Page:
Women seem to have a cognitive edge over men—at least when it comes to the brain’s relative youthfulness. New research suggests that women's brains stay energized well into old age, making their brains appear about three years younger than men's of the same chronological age.
When we're kids, our brains produce more fuel, in the form of glucose, to promote growth. But as we age, our brains need less fuel to function. Despite the fact that the average adult of either sex produces and uses less energy than a younger individual, scientists from Washington University School of Medicine in St. Louis have found that women’s brains continually create more fuel than men’s whether an individual is 25 or 82, Quartz’s Katherine Ellen Foley reports.
To gauge such sex-based differences, the team captured brain imaging scans of 121 women and 84 men aged 20 to 82, according to the study published in Proceedings of the National Academy of Sciences. Next, Ian Sample explains for the Guardian, the scientists put this information into an algorithm designed to predict a brain’s age.
In the first set of experiments, the system was trained to predict men’s ages based on metabolic data—like oxygen and glucose levels—from positron emission tomography, or PET scans, NPR’s Jon Hamilton explains. Once the algorithm was able to accurately assess these ages, the researchers switched out the data, using metabolic information from women’s brains instead of men’s. Compared to the set of male brain scans, the program underestimated women’s brain ages by an average of 3.8 years. The team then trained the algorithm to predict women’s ages instead. When men’s brain scans were put into this new system, the program estimated them to be 2.4 years older than their actual ages.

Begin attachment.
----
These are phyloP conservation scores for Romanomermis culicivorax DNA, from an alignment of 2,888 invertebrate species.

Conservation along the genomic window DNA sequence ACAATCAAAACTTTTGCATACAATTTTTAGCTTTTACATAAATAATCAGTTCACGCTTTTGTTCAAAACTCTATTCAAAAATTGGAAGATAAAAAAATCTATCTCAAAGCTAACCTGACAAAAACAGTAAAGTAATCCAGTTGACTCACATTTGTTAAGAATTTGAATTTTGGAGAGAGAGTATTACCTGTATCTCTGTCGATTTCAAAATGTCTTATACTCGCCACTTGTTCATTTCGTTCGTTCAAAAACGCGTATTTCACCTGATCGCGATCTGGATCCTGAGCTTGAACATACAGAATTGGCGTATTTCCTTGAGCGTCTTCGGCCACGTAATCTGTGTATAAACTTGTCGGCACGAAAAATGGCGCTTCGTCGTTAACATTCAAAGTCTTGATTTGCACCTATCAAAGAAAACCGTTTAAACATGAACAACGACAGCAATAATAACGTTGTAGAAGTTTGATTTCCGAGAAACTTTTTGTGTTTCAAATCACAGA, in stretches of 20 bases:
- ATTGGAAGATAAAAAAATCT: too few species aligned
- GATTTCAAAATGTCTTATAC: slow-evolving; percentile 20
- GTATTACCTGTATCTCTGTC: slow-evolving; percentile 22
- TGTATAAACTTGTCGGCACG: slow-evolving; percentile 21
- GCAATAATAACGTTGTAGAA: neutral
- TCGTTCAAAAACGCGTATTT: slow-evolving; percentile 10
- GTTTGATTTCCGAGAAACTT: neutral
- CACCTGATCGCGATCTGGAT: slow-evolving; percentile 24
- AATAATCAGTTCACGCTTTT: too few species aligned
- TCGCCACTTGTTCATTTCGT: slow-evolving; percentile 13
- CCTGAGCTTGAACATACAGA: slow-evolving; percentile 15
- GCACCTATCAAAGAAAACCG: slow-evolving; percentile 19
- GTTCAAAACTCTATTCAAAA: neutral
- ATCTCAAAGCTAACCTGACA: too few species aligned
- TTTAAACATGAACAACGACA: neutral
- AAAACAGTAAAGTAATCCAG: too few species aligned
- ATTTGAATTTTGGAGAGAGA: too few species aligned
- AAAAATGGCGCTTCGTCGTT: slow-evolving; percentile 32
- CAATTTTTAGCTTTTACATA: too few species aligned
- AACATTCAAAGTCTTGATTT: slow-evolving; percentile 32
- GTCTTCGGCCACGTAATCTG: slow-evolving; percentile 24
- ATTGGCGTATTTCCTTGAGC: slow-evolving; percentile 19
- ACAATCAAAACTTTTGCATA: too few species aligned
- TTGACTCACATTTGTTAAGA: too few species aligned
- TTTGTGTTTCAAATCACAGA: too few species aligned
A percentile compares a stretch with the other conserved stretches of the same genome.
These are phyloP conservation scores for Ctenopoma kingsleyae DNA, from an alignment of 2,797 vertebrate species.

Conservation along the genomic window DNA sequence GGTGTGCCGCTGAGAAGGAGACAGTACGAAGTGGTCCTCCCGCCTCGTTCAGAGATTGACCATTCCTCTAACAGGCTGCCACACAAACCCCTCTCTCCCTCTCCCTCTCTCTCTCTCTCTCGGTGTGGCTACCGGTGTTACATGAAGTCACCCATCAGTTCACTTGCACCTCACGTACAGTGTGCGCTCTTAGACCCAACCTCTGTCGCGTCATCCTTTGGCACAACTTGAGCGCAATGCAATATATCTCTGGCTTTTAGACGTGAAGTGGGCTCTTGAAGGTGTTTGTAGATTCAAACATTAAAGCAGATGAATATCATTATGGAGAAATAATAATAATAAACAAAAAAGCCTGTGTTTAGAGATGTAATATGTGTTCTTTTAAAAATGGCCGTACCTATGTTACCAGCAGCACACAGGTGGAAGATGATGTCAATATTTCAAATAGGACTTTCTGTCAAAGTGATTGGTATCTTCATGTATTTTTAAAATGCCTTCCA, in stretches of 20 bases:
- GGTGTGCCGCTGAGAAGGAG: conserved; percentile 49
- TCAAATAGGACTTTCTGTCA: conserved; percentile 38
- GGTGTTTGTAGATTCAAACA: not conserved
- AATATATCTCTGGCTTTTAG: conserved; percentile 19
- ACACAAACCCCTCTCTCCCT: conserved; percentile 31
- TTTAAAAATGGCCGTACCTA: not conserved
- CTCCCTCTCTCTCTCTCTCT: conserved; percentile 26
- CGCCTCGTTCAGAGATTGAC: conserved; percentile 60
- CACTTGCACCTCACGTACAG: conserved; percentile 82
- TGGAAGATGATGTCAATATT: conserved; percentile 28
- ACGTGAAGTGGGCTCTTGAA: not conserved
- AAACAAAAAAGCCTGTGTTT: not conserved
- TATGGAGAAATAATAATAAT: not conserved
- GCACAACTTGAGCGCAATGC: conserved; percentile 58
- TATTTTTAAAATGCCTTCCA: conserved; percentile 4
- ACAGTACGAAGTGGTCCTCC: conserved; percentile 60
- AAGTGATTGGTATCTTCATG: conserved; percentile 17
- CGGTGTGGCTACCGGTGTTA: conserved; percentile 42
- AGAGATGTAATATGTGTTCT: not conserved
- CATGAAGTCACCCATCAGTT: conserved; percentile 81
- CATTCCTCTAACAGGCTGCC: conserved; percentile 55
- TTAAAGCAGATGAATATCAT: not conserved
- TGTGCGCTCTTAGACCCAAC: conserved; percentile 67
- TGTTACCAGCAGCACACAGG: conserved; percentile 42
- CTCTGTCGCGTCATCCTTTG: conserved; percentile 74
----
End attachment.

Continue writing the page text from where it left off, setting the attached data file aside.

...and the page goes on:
Researchers remain uncertain why such metabolic differences exist and what implications they could have for cognitive decline in members of both sexes. As Manu Goyal, a radiologist and neurologist at Washington University who led the study, tells NPR’s Hamilton, the team has considered such factors as hormones and genetics. Goyal tells Dennis Thompson of HealthDay News that differences in brain development during puberty could “set the stage for how [men and women are] going to age subsequently.”
"It's not that women's brains seem to age slower than men's," Goyal adds. "Rather, it seems that women's brains start off at a younger age when they reach adulthood, and they keep that throughout the remainder of their adulthood, basically buying them a few extra years."
Previous studies have found that aging women often exhibit stronger reasoning, memory and problem-solving skills than males of the same age. But it’s unclear whether this trend is related specifically to metabolism or to a different aspect of brain function. Moving forward, the researchers note in a statement, the team plans on tracking a group of adults over time to gauge whether individuals with “younger-looking brains” are less likely to face cognitive problems as they age.
“This might mean women are a little bit more resilient to certain aspects of brain aging in general, but it could also introduce certain vulnerabilities,” Goyal tells Thompson. “Having a younger brain for longer could make the brain more vulnerable to certain things as well. We're being very cautious in not speculating on what this means in terms of downstream dementia and so forth."